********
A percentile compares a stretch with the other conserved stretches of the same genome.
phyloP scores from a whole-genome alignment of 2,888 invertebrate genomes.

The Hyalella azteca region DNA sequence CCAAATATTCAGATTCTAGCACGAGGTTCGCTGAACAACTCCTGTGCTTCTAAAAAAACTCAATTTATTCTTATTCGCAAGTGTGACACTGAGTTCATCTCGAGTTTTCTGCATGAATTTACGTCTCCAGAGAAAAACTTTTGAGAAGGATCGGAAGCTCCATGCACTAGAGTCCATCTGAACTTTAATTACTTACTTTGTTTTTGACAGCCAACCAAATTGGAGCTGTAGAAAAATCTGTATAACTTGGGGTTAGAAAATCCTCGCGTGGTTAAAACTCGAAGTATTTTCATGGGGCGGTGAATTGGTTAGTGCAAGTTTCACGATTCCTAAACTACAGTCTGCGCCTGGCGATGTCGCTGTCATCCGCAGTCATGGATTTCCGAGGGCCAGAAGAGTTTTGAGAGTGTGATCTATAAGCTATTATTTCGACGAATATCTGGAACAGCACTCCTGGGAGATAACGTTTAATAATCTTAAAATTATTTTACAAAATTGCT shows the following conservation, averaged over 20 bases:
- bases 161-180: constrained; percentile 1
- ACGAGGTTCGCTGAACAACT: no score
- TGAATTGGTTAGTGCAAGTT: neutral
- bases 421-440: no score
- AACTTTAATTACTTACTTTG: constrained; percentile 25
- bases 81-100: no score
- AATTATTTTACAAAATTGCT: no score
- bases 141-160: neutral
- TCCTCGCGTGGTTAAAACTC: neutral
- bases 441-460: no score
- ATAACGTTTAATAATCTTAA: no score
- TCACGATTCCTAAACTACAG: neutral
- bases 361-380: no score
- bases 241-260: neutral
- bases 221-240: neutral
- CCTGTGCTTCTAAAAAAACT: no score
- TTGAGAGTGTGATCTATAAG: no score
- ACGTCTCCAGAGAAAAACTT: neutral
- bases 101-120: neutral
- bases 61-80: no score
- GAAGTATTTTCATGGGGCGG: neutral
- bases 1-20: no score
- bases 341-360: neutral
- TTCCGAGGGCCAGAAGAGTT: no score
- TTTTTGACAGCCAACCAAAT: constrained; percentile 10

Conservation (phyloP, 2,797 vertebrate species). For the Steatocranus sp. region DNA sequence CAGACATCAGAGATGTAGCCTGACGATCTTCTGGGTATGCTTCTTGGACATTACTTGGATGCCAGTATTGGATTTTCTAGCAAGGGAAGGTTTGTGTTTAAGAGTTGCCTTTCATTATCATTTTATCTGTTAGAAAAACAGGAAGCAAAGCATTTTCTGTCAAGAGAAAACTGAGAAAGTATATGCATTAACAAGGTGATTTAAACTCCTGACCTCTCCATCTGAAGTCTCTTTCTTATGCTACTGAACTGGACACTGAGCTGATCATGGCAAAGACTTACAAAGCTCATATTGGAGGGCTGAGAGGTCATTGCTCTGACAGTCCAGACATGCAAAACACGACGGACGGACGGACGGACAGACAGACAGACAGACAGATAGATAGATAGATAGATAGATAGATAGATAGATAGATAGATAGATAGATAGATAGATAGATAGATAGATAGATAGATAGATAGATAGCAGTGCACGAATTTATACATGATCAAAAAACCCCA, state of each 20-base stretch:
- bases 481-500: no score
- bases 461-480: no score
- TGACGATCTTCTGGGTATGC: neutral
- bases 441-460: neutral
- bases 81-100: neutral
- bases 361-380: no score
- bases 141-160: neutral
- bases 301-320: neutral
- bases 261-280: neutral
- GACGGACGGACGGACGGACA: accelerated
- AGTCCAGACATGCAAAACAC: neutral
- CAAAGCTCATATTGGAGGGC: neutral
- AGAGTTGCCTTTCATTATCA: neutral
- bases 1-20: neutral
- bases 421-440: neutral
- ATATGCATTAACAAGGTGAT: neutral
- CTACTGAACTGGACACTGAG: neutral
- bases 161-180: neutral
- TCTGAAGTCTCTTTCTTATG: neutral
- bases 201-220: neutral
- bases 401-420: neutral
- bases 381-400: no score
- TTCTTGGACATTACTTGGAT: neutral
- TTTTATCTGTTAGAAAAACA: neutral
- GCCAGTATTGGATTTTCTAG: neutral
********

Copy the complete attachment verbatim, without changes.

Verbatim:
A percentile compares a stretch with the other conserved stretches of the same genome.
phyloP scores from a whole-genome alignment of 2,888 invertebrate genomes.

The Hyalella azteca region DNA sequence CCAAATATTCAGATTCTAGCACGAGGTTCGCTGAACAACTCCTGTGCTTCTAAAAAAACTCAATTTATTCTTATTCGCAAGTGTGACACTGAGTTCATCTCGAGTTTTCTGCATGAATTTACGTCTCCAGAGAAAAACTTTTGAGAAGGATCGGAAGCTCCATGCACTAGAGTCCATCTGAACTTTAATTACTTACTTTGTTTTTGACAGCCAACCAAATTGGAGCTGTAGAAAAATCTGTATAACTTGGGGTTAGAAAATCCTCGCGTGGTTAAAACTCGAAGTATTTTCATGGGGCGGTGAATTGGTTAGTGCAAGTTTCACGATTCCTAAACTACAGTCTGCGCCTGGCGATGTCGCTGTCATCCGCAGTCATGGATTTCCGAGGGCCAGAAGAGTTTTGAGAGTGTGATCTATAAGCTATTATTTCGACGAATATCTGGAACAGCACTCCTGGGAGATAACGTTTAATAATCTTAAAATTATTTTACAAAATTGCT shows the following conservation, averaged over 20 bases:
- bases 161-180: constrained; percentile 1
- ACGAGGTTCGCTGAACAACT: no score
- TGAATTGGTTAGTGCAAGTT: neutral
- bases 421-440: no score
- AACTTTAATTACTTACTTTG: constrained; percentile 25
- bases 81-100: no score
- AATTATTTTACAAAATTGCT: no score
- bases 141-160: neutral
- TCCTCGCGTGGTTAAAACTC: neutral
- bases 441-460: no score
- ATAACGTTTAATAATCTTAA: no score
- TCACGATTCCTAAACTACAG: neutral
- bases 361-380: no score
- bases 241-260: neutral
- bases 221-240: neutral
- CCTGTGCTTCTAAAAAAACT: no score
- TTGAGAGTGTGATCTATAAG: no score
- ACGTCTCCAGAGAAAAACTT: neutral
- bases 101-120: neutral
- bases 61-80: no score
- GAAGTATTTTCATGGGGCGG: neutral
- bases 1-20: no score
- bases 341-360: neutral
- TTCCGAGGGCCAGAAGAGTT: no score
- TTTTTGACAGCCAACCAAAT: constrained; percentile 10

Conservation (phyloP, 2,797 vertebrate species). For the Steatocranus sp. region DNA sequence CAGACATCAGAGATGTAGCCTGACGATCTTCTGGGTATGCTTCTTGGACATTACTTGGATGCCAGTATTGGATTTTCTAGCAAGGGAAGGTTTGTGTTTAAGAGTTGCCTTTCATTATCATTTTATCTGTTAGAAAAACAGGAAGCAAAGCATTTTCTGTCAAGAGAAAACTGAGAAAGTATATGCATTAACAAGGTGATTTAAACTCCTGACCTCTCCATCTGAAGTCTCTTTCTTATGCTACTGAACTGGACACTGAGCTGATCATGGCAAAGACTTACAAAGCTCATATTGGAGGGCTGAGAGGTCATTGCTCTGACAGTCCAGACATGCAAAACACGACGGACGGACGGACGGACAGACAGACAGACAGACAGATAGATAGATAGATAGATAGATAGATAGATAGATAGATAGATAGATAGATAGATAGATAGATAGATAGATAGATAGATAGATAGATAGCAGTGCACGAATTTATACATGATCAAAAAACCCCA, state of each 20-base stretch:
- bases 481-500: no score
- bases 461-480: no score
- TGACGATCTTCTGGGTATGC: neutral
- bases 441-460: neutral
- bases 81-100: neutral
- bases 361-380: no score
- bases 141-160: neutral
- bases 301-320: neutral
- bases 261-280: neutral
- GACGGACGGACGGACGGACA: accelerated
- AGTCCAGACATGCAAAACAC: neutral
- CAAAGCTCATATTGGAGGGC: neutral
- AGAGTTGCCTTTCATTATCA: neutral
- bases 1-20: neutral
- bases 421-440: neutral
- ATATGCATTAACAAGGTGAT: neutral
- CTACTGAACTGGACACTGAG: neutral
- bases 161-180: neutral
- TCTGAAGTCTCTTTCTTATG: neutral
- bases 201-220: neutral
- bases 401-420: neutral
- bases 381-400: no score
- TTCTTGGACATTACTTGGAT: neutral
- TTTTATCTGTTAGAAAAACA: neutral
- GCCAGTATTGGATTTTCTAG: neutral